" ... The New England Journal of Medicine concluded in 2007, 'Our findings … suggest that individual SSRIs may confer increased risks for some specific defects, but it should be recognized that the specific defects implicated are rare and the absolute risks are small.' But the detailed findings from that same report show the incidence of heart defects in children is at a level double and even triple when compared to a control group of women who were not taking these medications. ... "
March 24, 2013
Are doctors warning their patients early enough about the potential long-term harm to their baby from anti-depressants like Zoloft and Paxil? Birth defects caused by anti-depressants occur during the first trimester before a woman may even be aware she’s pregnant. So waiting to warn a patient until after she becomes pregnant is waiting too late to prevent the potential damage. Should a pharmaceutical company like Pfizer be held liable for these types of birth defects, if they didn’t go far enough in making sure doctors and their patients were aware of all the potential dangers?
(Newswire.net -- March 19, 2013) New York, New York -- According to pharmaceutical companies like Pfizer and GlaxoSmithKline, SSRIs are safe to ingest during pregnancy. And the New England Journal of Medicine concluded in 2007, “Our findings…suggest that individual SSRIs may confer increased risks for some specific defects, but it should be recognized that the specific defects implicated are rare and the absolute risks are small.”
But the detailed findings from that same report show the incidence of heart defects in children is at a level double and even triple when compared to a control group of women who were not taking these medications. And the FDA has issued warnings of serious risk from taking these drugs during pregnancy. How can the average consumer be expected to decipher these expert opinions when they seem to be in conflict regarding the risks of taking Zoloft during pregnancy?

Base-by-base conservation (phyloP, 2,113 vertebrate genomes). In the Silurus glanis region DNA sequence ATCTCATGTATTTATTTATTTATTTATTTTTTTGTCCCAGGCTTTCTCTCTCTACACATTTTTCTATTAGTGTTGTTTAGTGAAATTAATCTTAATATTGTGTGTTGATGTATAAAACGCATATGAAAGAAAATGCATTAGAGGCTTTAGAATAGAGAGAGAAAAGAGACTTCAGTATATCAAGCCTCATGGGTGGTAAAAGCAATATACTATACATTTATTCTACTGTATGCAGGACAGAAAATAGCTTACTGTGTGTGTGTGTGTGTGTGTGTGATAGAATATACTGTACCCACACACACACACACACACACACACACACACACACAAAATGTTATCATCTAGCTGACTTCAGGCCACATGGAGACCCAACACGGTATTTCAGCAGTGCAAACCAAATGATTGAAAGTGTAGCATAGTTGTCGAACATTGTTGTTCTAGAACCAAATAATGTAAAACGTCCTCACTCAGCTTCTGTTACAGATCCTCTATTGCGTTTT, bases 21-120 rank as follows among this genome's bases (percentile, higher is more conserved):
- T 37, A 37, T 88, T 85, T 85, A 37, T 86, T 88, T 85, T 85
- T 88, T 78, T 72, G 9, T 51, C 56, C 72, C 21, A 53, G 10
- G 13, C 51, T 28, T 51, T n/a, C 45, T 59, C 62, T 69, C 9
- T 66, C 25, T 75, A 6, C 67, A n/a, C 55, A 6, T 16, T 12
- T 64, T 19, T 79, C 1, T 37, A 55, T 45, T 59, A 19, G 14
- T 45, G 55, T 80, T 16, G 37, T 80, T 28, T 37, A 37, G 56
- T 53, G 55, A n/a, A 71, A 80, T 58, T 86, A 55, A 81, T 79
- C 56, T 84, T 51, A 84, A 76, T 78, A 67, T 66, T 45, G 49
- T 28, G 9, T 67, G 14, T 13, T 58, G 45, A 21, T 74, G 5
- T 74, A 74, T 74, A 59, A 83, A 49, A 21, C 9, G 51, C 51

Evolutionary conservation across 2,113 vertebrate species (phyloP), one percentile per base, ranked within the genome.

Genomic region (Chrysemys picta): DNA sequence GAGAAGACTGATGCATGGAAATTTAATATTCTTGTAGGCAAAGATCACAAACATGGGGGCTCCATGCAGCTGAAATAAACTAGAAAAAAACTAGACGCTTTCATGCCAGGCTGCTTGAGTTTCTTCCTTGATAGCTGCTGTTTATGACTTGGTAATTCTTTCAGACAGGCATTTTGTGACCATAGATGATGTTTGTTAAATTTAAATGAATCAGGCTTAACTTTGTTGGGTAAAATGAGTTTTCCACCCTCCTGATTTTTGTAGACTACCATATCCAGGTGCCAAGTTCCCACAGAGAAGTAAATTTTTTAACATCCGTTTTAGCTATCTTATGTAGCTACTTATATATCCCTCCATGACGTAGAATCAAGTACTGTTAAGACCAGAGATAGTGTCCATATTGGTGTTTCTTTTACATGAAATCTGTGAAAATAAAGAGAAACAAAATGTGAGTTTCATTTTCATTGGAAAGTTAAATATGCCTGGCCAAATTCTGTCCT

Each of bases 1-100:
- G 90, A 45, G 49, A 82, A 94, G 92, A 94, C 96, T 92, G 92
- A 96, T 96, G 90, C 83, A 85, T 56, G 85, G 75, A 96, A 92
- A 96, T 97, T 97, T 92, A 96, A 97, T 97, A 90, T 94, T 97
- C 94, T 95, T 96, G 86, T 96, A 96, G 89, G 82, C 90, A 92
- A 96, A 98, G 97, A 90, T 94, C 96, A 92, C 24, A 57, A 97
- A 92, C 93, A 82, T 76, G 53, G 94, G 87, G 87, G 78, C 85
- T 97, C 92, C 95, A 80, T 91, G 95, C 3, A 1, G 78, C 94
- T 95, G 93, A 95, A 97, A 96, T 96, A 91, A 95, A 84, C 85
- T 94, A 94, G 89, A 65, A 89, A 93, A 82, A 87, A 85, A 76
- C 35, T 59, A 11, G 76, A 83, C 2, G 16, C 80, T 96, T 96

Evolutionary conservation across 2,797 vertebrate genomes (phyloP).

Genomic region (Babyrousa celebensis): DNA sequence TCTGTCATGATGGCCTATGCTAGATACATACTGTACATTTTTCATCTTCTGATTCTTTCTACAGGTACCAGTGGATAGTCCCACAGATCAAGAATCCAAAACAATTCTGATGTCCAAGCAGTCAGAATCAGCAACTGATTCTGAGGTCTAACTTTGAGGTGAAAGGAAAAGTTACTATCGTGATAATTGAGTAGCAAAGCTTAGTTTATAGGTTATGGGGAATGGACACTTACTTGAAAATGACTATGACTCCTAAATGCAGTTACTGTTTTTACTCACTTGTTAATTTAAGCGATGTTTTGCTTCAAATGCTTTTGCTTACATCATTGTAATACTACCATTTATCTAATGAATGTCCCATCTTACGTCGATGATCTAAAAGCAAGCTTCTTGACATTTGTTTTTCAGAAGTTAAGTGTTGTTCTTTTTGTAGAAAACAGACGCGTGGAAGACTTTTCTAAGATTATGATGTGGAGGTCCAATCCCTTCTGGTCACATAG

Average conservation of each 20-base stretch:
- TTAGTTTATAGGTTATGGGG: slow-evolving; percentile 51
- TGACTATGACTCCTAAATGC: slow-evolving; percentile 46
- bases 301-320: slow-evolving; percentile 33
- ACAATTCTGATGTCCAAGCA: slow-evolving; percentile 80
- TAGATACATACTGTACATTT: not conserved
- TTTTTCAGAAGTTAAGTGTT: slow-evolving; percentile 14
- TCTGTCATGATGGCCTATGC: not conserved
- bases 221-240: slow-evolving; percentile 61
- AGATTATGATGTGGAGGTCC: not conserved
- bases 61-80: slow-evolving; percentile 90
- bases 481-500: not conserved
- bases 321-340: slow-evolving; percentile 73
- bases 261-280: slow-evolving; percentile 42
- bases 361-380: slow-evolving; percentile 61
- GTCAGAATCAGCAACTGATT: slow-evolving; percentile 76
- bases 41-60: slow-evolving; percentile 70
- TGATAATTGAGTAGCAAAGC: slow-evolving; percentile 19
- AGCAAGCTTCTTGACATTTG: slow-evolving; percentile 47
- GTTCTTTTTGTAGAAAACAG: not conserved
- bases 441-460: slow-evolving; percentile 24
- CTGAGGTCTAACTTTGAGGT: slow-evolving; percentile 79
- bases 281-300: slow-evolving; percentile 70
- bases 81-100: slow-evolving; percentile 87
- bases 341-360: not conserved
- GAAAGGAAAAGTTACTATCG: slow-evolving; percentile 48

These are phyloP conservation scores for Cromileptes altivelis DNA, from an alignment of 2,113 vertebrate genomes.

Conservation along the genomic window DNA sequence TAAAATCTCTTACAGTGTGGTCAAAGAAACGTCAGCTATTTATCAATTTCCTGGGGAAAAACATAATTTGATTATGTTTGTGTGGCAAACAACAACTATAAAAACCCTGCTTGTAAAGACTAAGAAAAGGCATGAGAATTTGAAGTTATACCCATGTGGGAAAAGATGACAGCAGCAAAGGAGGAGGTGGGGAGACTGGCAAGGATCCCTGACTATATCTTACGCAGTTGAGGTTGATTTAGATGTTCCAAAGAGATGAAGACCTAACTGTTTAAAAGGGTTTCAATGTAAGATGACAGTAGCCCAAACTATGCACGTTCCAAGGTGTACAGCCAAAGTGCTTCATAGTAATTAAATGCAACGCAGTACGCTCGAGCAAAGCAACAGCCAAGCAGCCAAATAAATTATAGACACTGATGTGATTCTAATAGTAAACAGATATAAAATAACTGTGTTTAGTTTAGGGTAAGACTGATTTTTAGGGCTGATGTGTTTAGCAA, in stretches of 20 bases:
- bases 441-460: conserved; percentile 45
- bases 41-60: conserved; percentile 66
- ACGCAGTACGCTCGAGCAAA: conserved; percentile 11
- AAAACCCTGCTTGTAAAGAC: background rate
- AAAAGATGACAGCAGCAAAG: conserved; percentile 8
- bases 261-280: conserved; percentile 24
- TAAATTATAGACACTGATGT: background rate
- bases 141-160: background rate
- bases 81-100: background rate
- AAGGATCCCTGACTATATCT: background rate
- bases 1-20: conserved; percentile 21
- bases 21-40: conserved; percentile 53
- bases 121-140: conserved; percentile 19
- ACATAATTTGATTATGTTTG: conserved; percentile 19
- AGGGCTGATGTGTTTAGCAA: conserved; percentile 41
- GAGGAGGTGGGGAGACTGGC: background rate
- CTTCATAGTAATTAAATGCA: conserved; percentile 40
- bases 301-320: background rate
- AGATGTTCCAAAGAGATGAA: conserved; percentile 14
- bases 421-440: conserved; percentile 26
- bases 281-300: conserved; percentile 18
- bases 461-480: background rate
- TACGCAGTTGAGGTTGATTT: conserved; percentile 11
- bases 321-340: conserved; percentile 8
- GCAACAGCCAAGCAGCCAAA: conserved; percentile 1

So when should a doctor warn his or her patient about the risks of taking Zoloft? And is a pharmaceutical company like Pfizer liable for damages from birth defects when a patient doesn’t receive a full disclosure.
Zoloft was brought to market by Pfizer in 1991 as part of a new class of drugs called SSRIs (selective serotonin reuptake inhibitor). The primary medical use for these drugs is to treat major depressive disorder in adults and social anxiety in both adults and children. In 2011 Zoloft was the second most prescribed antidepressant in the US with doctors writing 37 million prescriptions for the medication. This high level of popularity was due to the fact that it was considered a breakthrough drug in 1991, because patients reported fewer side effects when compared to the older tri-cyclic antidepressants.
But these medications are linked to a higher risk for birth defects, including: cleft lip, skull defects, persistent pulmonary hypertension, cardiac problems that can be life threatening, and autism spectrum disorder.
Pfizer may have failed to provide adequate warnings about the potential risk of birth defects to either physicians or patients, so women who delivered babies with congenital defects may have legal recourse. The law states that pharmaceutical companies have a duty of care, and are therefore responsible for providing notice of all side effects and potential dangers from the use of their medications. So when they fail to proactively provide these warnings to doctors and patients, then the public has the right to hold them liable for damages that could have been prevented. As of December 2012 more than 250 lawsuits had already been filed by plaintiffs asking for damages regarding birth defects related to Zoloft. The first of these trials is currently scheduled to begin in September 2014.
In April 2012 a panel of judges determined that all legal claims for Zoloft birth defects filed in federal courts would be consolidated with one judge as a multi-district litigation. This judgment impacts almost 100 suits in 6 federal districts along with any new federal cases yet to be filed.
So should a woman take an anti-depressant during pregnancy when the hard number of adverse affects is only 15 out of every 10,000 births? There are a variety of individual factors that can impact the decision, so that’s a question for a woman to explore with her doctor. But a woman and her doctor may be able to find a safer alternative to an SSRI during her pregnancy.